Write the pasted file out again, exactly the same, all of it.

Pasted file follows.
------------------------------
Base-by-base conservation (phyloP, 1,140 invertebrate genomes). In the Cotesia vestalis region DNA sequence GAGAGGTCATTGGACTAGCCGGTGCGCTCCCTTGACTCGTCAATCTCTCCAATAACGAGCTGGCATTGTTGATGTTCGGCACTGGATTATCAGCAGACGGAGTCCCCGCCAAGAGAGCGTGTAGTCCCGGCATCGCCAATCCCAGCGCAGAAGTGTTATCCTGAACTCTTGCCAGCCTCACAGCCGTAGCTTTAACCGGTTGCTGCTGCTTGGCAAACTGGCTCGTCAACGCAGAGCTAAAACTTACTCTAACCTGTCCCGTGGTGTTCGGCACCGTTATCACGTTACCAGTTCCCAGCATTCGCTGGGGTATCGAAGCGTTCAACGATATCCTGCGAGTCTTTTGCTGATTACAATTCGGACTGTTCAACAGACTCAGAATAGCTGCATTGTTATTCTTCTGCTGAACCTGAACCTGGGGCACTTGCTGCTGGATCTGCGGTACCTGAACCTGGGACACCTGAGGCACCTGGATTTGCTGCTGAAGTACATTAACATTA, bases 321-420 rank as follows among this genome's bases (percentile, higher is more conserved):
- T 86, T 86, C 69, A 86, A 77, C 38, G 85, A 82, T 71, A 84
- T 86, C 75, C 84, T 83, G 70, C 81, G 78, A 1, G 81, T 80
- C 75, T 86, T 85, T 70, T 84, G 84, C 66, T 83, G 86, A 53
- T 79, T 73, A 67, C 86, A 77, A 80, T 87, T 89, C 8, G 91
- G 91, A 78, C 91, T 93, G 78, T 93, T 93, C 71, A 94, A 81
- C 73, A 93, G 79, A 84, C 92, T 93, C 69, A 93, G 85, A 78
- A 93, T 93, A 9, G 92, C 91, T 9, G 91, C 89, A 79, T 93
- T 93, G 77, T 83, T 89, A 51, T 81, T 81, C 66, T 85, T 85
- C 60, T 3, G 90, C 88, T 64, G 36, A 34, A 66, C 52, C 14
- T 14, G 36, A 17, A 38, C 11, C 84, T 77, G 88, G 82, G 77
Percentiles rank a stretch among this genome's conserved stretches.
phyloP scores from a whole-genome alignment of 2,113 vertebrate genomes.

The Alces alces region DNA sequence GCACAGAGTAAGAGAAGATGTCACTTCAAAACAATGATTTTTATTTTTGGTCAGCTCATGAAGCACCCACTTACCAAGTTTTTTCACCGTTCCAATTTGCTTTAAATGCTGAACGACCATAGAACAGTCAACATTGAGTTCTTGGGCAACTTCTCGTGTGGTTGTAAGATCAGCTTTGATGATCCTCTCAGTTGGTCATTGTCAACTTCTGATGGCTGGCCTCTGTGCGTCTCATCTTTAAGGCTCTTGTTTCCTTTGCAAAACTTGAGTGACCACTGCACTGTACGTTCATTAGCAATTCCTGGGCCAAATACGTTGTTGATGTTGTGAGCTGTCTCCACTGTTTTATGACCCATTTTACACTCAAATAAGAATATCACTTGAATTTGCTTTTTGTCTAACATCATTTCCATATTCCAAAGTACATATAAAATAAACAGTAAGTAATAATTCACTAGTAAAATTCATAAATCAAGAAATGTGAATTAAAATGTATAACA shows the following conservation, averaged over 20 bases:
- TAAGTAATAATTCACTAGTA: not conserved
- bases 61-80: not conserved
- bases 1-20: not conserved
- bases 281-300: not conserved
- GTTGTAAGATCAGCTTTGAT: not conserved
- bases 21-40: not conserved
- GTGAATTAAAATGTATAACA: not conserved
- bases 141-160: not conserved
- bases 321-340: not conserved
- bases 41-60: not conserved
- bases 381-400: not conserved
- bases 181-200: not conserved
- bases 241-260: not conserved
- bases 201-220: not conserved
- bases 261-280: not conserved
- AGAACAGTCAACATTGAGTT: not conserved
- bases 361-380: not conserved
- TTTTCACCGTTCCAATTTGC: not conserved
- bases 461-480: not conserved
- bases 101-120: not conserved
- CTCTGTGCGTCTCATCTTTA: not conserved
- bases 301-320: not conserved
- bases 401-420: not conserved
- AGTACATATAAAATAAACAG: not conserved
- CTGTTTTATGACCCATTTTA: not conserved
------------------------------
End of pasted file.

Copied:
Base-by-base conservation (phyloP, 1,140 invertebrate genomes). In the Cotesia vestalis region DNA sequence GAGAGGTCATTGGACTAGCCGGTGCGCTCCCTTGACTCGTCAATCTCTCCAATAACGAGCTGGCATTGTTGATGTTCGGCACTGGATTATCAGCAGACGGAGTCCCCGCCAAGAGAGCGTGTAGTCCCGGCATCGCCAATCCCAGCGCAGAAGTGTTATCCTGAACTCTTGCCAGCCTCACAGCCGTAGCTTTAACCGGTTGCTGCTGCTTGGCAAACTGGCTCGTCAACGCAGAGCTAAAACTTACTCTAACCTGTCCCGTGGTGTTCGGCACCGTTATCACGTTACCAGTTCCCAGCATTCGCTGGGGTATCGAAGCGTTCAACGATATCCTGCGAGTCTTTTGCTGATTACAATTCGGACTGTTCAACAGACTCAGAATAGCTGCATTGTTATTCTTCTGCTGAACCTGAACCTGGGGCACTTGCTGCTGGATCTGCGGTACCTGAACCTGGGACACCTGAGGCACCTGGATTTGCTGCTGAAGTACATTAACATTA, bases 321-420 rank as follows among this genome's bases (percentile, higher is more conserved):
- T 86, T 86, C 69, A 86, A 77, C 38, G 85, A 82, T 71, A 84
- T 86, C 75, C 84, T 83, G 70, C 81, G 78, A 1, G 81, T 80
- C 75, T 86, T 85, T 70, T 84, G 84, C 66, T 83, G 86, A 53
- T 79, T 73, A 67, C 86, A 77, A 80, T 87, T 89, C 8, G 91
- G 91, A 78, C 91, T 93, G 78, T 93, T 93, C 71, A 94, A 81
- C 73, A 93, G 79, A 84, C 92, T 93, C 69, A 93, G 85, A 78
- A 93, T 93, A 9, G 92, C 91, T 9, G 91, C 89, A 79, T 93
- T 93, G 77, T 83, T 89, A 51, T 81, T 81, C 66, T 85, T 85
- C 60, T 3, G 90, C 88, T 64, G 36, A 34, A 66, C 52, C 14
- T 14, G 36, A 17, A 38, C 11, C 84, T 77, G 88, G 82, G 77
Percentiles rank a stretch among this genome's conserved stretches.
phyloP scores from a whole-genome alignment of 2,113 vertebrate genomes.

The Alces alces region DNA sequence GCACAGAGTAAGAGAAGATGTCACTTCAAAACAATGATTTTTATTTTTGGTCAGCTCATGAAGCACCCACTTACCAAGTTTTTTCACCGTTCCAATTTGCTTTAAATGCTGAACGACCATAGAACAGTCAACATTGAGTTCTTGGGCAACTTCTCGTGTGGTTGTAAGATCAGCTTTGATGATCCTCTCAGTTGGTCATTGTCAACTTCTGATGGCTGGCCTCTGTGCGTCTCATCTTTAAGGCTCTTGTTTCCTTTGCAAAACTTGAGTGACCACTGCACTGTACGTTCATTAGCAATTCCTGGGCCAAATACGTTGTTGATGTTGTGAGCTGTCTCCACTGTTTTATGACCCATTTTACACTCAAATAAGAATATCACTTGAATTTGCTTTTTGTCTAACATCATTTCCATATTCCAAAGTACATATAAAATAAACAGTAAGTAATAATTCACTAGTAAAATTCATAAATCAAGAAATGTGAATTAAAATGTATAACA shows the following conservation, averaged over 20 bases:
- TAAGTAATAATTCACTAGTA: not conserved
- bases 61-80: not conserved
- bases 1-20: not conserved
- bases 281-300: not conserved
- GTTGTAAGATCAGCTTTGAT: not conserved
- bases 21-40: not conserved
- GTGAATTAAAATGTATAACA: not conserved
- bases 141-160: not conserved
- bases 321-340: not conserved
- bases 41-60: not conserved
- bases 381-400: not conserved
- bases 181-200: not conserved
- bases 241-260: not conserved
- bases 201-220: not conserved
- bases 261-280: not conserved
- AGAACAGTCAACATTGAGTT: not conserved
- bases 361-380: not conserved
- TTTTCACCGTTCCAATTTGC: not conserved
- bases 461-480: not conserved
- bases 101-120: not conserved
- CTCTGTGCGTCTCATCTTTA: not conserved
- bases 301-320: not conserved
- bases 401-420: not conserved
- AGTACATATAAAATAAACAG: not conserved
- CTGTTTTATGACCCATTTTA: not conserved